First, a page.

Ankyloglossia (tongue-tie) was viewed as a normal human variation, a dimple, without physiological consequences not so very long ago. Teaching then was that surgically untethering the affected tongue was a barbaric act of no proven value. Reports from a variety of sources over the last few decades have slowly chiseled away at that construct. True ankyloglossia (not just the presence of a prominent frenulum) does appear to affect the breastfeeding infant, acting as an obstacle to taking adequate breast milk, which can lead to reduced maternal milk production leading in turn to a spiraling descent ending with discontinuation of breast feeding at an early age.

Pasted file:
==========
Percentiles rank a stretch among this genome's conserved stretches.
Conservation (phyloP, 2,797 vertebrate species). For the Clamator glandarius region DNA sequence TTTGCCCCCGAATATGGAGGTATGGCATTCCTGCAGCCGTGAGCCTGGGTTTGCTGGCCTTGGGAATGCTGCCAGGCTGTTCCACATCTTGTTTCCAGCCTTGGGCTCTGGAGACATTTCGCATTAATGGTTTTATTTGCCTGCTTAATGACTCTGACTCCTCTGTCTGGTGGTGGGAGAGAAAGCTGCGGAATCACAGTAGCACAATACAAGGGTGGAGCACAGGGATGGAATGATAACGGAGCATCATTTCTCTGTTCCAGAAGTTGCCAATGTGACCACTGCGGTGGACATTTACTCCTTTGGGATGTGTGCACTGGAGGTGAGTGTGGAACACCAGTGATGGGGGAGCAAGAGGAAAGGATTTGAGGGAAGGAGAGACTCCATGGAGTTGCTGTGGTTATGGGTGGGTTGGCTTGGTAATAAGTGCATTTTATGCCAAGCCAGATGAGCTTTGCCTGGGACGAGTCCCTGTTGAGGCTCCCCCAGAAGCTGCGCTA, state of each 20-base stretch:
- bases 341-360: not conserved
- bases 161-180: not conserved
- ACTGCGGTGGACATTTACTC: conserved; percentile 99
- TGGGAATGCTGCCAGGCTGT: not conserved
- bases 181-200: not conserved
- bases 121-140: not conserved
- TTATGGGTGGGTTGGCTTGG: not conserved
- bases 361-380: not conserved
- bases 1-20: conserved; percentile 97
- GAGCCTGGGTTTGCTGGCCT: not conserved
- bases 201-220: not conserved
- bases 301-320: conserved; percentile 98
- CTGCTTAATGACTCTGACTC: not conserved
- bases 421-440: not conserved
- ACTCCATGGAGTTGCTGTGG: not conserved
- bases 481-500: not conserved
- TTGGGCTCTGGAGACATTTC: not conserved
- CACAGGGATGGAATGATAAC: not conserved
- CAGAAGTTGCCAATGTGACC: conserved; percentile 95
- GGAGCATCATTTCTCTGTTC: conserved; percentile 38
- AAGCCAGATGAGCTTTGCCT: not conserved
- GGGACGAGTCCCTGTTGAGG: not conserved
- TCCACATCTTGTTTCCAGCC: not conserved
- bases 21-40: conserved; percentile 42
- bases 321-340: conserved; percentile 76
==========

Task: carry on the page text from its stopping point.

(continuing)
From the University of Western Australia comes a report from Garbin et al. (doi: 10.1542/peds.2012-2651) in which dramatic increases in breast milk consumption, based on pre-breast feeding and post-breast feeding weights, occurred in infants who had been struggling feeders before tongue release, within days after frenulectomy. There is more to be said about this study, but it seems to have “slipped my tongue,” so read about it online or in the Case Report section of the November issue of Pediatrics.